Today brought more news from Avid that things are not too rosy in Burlington Massachusetts for the one time pioneer of NLEs. They are selling off the consumer M-Audio brand and more incredibly their consumer editing apps including Avid Studio for the iPad.
We were quite staggered in a few conversations during NAB when editing colleagues didn't realise that Avid wasn't in a great financial state. The heavilly promoted FCP switcher campaign that was offered in the run up to the FCPX launch and beyond might have given the impression that Avid were growing and were going to grow more in the future.
The actual picture is somewhat different.
Avid have been in poor financial health for a while, the company has been shedding jobs on a regular basis to try and keep costs down. In October 2011 Avid laid off 10% of their workforce and today Avid announced that they intend to reduce the headcount further by another 20%.
The announcement is of course wrapped in corporate speak:
“The changes we are announcing today make Avid a more focused and agile company,” said Gary Greenfield, CEO of Avid. “By streamlining and simplifying operations, we expect to deliver improved financial performance and partner more closely with our enterprise and professional customers. Our objective remains to provide these customers with the innovative solutions that allow them to create the most listened to, most watched and most loved media in the world. I’m excited about our future prospects.”
They have also decided to sell off two product lines from their bloated range that they gathered from their agressive acquisition operations. It seems only like yesterday that they bought Euphonix from Yello's Dieter Meier.
Avid has agreed to sell its consumer audio and video product lines. The company’s consumer audio products are being sold to inMusic, the parent company of Akai Professional, Alesis and Numark, among others. Headquartered in Cumberland, Rhode Island, inMusic's brands are best known for producing innovative products for music production, performance and DJing. The products involved in this transaction include M-Audio brand keyboards, controllers, interfaces, speakers and digital DJ equipment and other product lines. Avid will continue to develop and sell its industry-leading Pro Tools® line of software and hardware, as well as associated I/O devices including Mbox and Fast Track.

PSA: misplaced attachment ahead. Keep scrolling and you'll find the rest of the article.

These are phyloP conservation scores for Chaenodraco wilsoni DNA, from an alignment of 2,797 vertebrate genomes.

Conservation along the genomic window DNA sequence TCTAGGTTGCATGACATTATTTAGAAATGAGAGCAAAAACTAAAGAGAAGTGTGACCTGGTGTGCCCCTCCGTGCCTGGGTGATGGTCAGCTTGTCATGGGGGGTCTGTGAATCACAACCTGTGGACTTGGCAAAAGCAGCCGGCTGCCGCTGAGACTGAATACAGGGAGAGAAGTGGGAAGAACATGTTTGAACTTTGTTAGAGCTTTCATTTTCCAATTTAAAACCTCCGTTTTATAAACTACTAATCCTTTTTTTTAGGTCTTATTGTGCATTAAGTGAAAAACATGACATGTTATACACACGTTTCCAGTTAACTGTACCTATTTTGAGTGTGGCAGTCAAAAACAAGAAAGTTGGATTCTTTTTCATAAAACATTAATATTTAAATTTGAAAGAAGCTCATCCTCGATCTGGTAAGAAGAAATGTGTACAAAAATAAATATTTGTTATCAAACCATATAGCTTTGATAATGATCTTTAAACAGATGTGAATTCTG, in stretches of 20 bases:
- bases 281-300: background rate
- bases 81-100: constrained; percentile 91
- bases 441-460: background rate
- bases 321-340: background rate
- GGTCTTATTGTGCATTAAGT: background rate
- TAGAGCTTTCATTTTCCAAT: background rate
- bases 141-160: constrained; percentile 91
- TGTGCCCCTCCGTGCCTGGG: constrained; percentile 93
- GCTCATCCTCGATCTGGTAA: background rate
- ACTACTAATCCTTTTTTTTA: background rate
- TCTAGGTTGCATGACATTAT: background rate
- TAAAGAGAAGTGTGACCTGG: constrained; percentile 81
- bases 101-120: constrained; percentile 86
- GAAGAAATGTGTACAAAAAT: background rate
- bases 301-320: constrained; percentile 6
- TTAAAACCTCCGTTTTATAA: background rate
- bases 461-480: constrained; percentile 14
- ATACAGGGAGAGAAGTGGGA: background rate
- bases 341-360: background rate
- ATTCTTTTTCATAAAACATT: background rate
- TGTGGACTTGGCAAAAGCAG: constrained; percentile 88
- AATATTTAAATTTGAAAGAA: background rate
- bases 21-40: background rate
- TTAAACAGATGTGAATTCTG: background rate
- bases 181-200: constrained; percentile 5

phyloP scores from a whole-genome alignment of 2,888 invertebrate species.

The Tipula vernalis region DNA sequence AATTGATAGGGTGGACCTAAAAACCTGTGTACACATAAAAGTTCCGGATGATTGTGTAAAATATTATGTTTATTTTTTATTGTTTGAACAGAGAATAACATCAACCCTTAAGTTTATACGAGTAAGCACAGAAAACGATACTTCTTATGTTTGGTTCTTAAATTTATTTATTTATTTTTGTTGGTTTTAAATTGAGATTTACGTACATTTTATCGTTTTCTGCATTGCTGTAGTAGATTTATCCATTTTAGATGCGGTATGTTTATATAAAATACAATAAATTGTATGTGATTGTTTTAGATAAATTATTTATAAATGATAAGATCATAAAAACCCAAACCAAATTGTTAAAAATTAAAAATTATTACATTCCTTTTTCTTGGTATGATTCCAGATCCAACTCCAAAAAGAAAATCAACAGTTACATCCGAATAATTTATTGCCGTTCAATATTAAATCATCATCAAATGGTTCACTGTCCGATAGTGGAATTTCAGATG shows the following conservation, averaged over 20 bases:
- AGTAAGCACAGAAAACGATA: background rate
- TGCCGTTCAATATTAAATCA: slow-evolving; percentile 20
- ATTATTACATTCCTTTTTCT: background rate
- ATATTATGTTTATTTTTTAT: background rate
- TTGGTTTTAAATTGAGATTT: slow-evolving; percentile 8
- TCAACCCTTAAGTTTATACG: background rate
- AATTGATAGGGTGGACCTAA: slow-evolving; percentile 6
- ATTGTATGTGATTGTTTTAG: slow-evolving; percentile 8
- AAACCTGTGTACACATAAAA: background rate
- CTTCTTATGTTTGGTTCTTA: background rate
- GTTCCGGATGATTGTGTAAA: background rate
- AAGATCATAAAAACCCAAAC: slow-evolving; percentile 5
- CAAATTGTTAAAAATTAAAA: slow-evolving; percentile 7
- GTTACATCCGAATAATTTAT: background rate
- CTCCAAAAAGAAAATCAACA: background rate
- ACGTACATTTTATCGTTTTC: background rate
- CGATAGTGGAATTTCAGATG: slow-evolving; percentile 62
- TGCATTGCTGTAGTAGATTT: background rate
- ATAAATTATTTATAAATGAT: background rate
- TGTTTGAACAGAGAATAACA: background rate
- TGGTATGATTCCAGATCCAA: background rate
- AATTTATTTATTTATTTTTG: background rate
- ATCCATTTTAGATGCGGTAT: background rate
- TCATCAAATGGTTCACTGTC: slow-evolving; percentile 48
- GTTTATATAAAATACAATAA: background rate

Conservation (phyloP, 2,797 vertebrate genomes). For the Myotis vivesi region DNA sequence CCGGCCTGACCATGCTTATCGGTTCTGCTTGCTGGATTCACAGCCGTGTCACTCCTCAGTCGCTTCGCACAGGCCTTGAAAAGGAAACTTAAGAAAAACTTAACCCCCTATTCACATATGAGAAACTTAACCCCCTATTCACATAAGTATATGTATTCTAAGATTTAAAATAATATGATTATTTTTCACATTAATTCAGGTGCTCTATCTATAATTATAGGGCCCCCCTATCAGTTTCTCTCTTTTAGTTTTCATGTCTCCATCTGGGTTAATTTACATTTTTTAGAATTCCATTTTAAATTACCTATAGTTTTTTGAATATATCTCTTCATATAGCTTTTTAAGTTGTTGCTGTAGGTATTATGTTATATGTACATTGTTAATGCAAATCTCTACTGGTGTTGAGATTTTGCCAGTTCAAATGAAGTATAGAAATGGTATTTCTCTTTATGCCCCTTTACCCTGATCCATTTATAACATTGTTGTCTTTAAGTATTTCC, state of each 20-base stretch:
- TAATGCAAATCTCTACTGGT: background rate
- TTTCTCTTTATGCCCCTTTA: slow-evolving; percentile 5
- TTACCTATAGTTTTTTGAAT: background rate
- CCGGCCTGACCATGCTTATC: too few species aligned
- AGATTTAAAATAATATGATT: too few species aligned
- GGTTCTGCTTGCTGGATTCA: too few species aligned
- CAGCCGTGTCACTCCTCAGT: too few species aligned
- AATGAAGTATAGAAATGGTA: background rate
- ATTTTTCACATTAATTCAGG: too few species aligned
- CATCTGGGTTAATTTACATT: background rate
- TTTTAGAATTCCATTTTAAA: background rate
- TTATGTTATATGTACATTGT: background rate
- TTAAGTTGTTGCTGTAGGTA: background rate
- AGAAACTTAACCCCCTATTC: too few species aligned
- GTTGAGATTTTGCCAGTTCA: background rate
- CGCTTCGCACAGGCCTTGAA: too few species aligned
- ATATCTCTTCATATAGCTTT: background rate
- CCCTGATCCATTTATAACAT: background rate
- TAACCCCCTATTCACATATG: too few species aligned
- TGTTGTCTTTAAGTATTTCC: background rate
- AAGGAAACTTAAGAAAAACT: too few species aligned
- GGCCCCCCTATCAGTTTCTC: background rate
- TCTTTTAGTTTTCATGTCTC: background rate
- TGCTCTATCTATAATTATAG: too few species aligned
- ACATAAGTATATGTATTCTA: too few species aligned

Here comes the amazing bit...
Separately, the company’s consumer video editing line is being sold to Corel Corporation, a consumer software company headquartered in Ottawa, Canada. The products involved in this transaction include Avid Studio, Pinnacle Studio, and the Avid Studio App for the Apple iPad®, as well as other legacy video capture products.
Yeup that Avid Studio iPad app that we reported on back in February has been sold. We can understand that they want to concentrate on professional customers, but the market has moved on from the time when Avid was the undisputed king of NLEs. Contrast this to Apple's position that offers a vertically integrated range of video editing and music creation applications.
Rather than slicing off the lower end of the market, Avid should have reduced the cost of Media Composer down to the same price point as Final Cut Pro X and met its nemesis face to face. Or taken a leaf out of Adobe's book and offered MC for monthly rent and therefore dodged the Sarbanes Oxley feature update problem.
So what will happen to Avid from now on? We know things are tough financially worldwide, but take a look at the share price which has dropped 60% in the last year. They have also lost a lot cash, a whopping $150 million in 2008, getting better year on year to just over a $20 million loss for the year ending December 31st.
So will Avid go bust? It seems that without their successful ProTools audio software propping them up it might have happened a while ago. Will the Avid product disappear? Of course not, take a look at the re-emerging Lightworks (At one point in time the only competitor to Avid) or the Boris maintained Media 100 as examples of NLE software longevity. That familiar interface will be around for a long time. Who owns it and how much money will be pumped into R&D of the products is a different matter.
Don't get us wrong, we don't want Avid to die, competition is good and this will further push the development of FCPX. We would just be considering a plan B if we ran an Avid post house.